HP = C x RPM^2.7
We don't know C but we let our data define it:
300 = C x 5900^2.7
Solving for C we get
C = 300 / 5900^2.7
C = 0.000000019761542
Now we solve for HP at 3500
HP = 0.000000019761542 x 3500^2.7
HP = 73.3
I tend to agree with Tom's opinion: you'd think at 25-MPH a Boston Whaler OUTRAGE 25 would need more than 73 to 75-HP to stay on plane. However, we keep getting those figures from our usual methods of analysis.
posted 06-07-2010 12:35 AM ET (US)
For more on the propeller power curve relationship, see
Propeller Power Curve
posted 06-07-2010 07:09 AM ET (US)
Below is a table of data reproduced from Suzuki's test report for the Suzuki DF 300 on a Dusky 233 Open:
RPM MPH GPH MPG
Same 16 x 18.5 propeller is being used. As compared to the Dusky, the Outrage 25 appears to plane at a lower speed. The Dusky has its motor mounted on a bracket.
posted 06-07-2010 08:25 AM ET (US)
The Suzuki DF300 four-cycle engine reported above appears to use more fuel than crow's engine. One explanation for this is that in crow's data we have imputed fuel flow from his data on fuel mileage. His data on fuel mileage may be influenced by the effect of favorable winds, seas, and currents on the speed of the boat.
posted 06-07-2010 09:54 AM ET (US)
Crow, if you come back to this thread, it would be helpful if you would confirm that your speeds are by GPS and in statute MPH, and the fuel flow numbers are from the engine's fuel flow meter.
Thanks for taking the trouble to post your info.
posted 06-07-2010 11:19 AM ET (US)
75 hp may not get the Outrage on plane, but it may be enough power to keep it on plane once the bow wave has been climbed. The 115 hp minimum may be the requirement to climb the bow wave and get the hull planing. Once planing, that 115 hp may be throttled back to 75 hp or so and still keep the boat on plane.
Also consider that just a moderately favorable current can make a difference in these numbers. Even with that, the 300 hp Suzuki seems like an impressive and efficient power plant.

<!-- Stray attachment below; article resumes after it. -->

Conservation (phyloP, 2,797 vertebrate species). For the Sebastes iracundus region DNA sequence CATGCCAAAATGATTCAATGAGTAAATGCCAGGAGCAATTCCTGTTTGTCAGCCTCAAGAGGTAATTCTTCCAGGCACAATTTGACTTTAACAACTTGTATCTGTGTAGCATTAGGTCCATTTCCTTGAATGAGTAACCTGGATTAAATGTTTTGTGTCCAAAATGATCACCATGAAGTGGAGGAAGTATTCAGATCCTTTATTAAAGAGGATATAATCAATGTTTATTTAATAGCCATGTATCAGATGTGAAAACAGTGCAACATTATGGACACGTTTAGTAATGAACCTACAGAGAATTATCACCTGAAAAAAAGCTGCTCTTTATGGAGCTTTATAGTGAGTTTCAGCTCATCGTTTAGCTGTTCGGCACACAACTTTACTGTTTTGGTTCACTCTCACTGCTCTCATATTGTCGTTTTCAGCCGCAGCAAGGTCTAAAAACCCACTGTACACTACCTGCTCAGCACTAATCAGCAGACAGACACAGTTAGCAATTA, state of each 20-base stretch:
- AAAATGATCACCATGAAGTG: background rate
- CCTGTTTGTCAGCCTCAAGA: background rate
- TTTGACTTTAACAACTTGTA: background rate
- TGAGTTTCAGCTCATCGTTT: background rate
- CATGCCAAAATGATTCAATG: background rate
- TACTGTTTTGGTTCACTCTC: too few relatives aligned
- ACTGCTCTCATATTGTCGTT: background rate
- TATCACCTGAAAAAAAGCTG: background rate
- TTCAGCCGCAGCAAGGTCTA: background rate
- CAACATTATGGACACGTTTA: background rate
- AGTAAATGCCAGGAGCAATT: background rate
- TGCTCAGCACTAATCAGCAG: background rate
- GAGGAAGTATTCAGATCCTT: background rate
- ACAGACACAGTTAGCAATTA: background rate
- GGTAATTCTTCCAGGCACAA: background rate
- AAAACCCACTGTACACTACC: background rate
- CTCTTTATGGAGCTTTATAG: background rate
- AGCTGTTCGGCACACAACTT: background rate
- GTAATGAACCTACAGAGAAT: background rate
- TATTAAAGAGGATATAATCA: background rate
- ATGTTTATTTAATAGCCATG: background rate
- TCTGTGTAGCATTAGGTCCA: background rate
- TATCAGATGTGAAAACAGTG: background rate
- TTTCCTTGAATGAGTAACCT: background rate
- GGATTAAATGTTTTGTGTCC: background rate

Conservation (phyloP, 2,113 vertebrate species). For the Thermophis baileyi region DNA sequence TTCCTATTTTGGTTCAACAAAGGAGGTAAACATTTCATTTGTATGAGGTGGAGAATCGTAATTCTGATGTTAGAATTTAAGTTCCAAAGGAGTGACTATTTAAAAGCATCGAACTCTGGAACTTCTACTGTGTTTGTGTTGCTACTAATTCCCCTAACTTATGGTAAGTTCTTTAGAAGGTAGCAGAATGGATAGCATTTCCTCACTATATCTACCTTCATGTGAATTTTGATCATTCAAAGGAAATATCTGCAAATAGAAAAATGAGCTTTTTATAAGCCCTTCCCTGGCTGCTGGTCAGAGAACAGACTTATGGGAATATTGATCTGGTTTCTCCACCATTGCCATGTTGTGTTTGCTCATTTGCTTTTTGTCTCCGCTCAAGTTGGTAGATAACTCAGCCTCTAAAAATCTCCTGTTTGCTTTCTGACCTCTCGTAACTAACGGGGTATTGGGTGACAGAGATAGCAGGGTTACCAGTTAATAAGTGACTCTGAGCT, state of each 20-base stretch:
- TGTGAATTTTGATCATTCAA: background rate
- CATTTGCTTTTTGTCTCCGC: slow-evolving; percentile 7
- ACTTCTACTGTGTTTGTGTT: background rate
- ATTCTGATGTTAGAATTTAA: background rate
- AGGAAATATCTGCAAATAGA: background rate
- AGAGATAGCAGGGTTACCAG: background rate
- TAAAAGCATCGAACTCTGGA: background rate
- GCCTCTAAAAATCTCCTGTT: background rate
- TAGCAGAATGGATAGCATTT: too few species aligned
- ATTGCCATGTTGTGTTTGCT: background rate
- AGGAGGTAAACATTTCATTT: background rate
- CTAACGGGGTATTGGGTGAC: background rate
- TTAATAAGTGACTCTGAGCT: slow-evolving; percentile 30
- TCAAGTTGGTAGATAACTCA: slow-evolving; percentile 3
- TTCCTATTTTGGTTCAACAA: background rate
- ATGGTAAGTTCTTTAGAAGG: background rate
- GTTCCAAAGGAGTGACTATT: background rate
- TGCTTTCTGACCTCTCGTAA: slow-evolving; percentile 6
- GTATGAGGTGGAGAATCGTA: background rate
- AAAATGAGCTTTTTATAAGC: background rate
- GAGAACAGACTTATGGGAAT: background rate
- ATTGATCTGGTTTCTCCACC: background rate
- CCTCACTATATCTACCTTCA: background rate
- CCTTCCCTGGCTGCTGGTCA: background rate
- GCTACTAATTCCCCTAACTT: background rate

posted 06-07-2010 11:23 AM ET (US)
Whats interesting about these mileage numbers is I don't think this DF300 has the new lean burn changes that Suzuki just announced in Feb that could yield another 15% mpg at cruise: http://www.suzukimarinepress.com/release/000022/EN/
They first introduced the lean burn system in the new DF70/80/90 last year, with the DF90 getting 8-9mpg!
The DF90 is definitely on the top of my list for repowering my classic Montauk.
posted 06-08-2010 03:07 AM ET (US)
Good point about the amount of power required to keep on plane. Using Crouch's Speed Calculator certainly supports the Outrage 25 staying on plane on 73.3hp.
Another thing to keep in mind, the 115hp is the minimum recommended for general use of the boat, not the minimum to plane. My mid-eighties moderately loaded Outrage 18 powered by a 50hp is a good example. Granted it might not get on plane if another 500-700lbs. is added bringing it to maximum capacity. I have no doubt that the minimum 75hp for the boat could easily plane the maximum weight and run 25-30mph.
|L H G||
posted 06-08-2010 11:56 AM ET (US)
[Changed topic of discussion.]
posted 06-08-2010 12:35 PM ET (US)
[Responded to L H G's bait.]
posted 06-08-2010 09:11 PM ET (US)
Fellas--Our discussion is performance. We are not discussing geo-politics, economics, or the social order. Please stay on topic.
If anyone has other reliable data on the performance of the SUZUKI DF300 or any comments about the performance data given above, you are welcome to join the discussion. Please do not enter the discussion only to change the topic
posted 06-08-2010 11:02 PM ET (US)
GTL, I switched to the 16"X18 1/2" prop last August because the engine was only reaching 5500 rpm at WOT with the 16"x20" prop. This prop allowed the engine to reach 5700-5750 rpm. This April I raised the motor up one hole (to the third one up), and I am now reaching 5900 rpm at WOT. I have not experimneted with other props, but I am happy with my current set-up. I don't believe that I am experiencing too much prop slipage.
Jim, I took the GPH #s from the Suzuki gauge then converted them to MPG
Boatdryver, the speed #'s were recored off of my Garmin 545s.
I ran the boat today and recorded these two readings. I was by myself, had a a light load, and had appx. 125 gallons of gas. I was going with a 10mph wind and with the current. (I don't know how fast it was moving.)
5900 2.12 51.62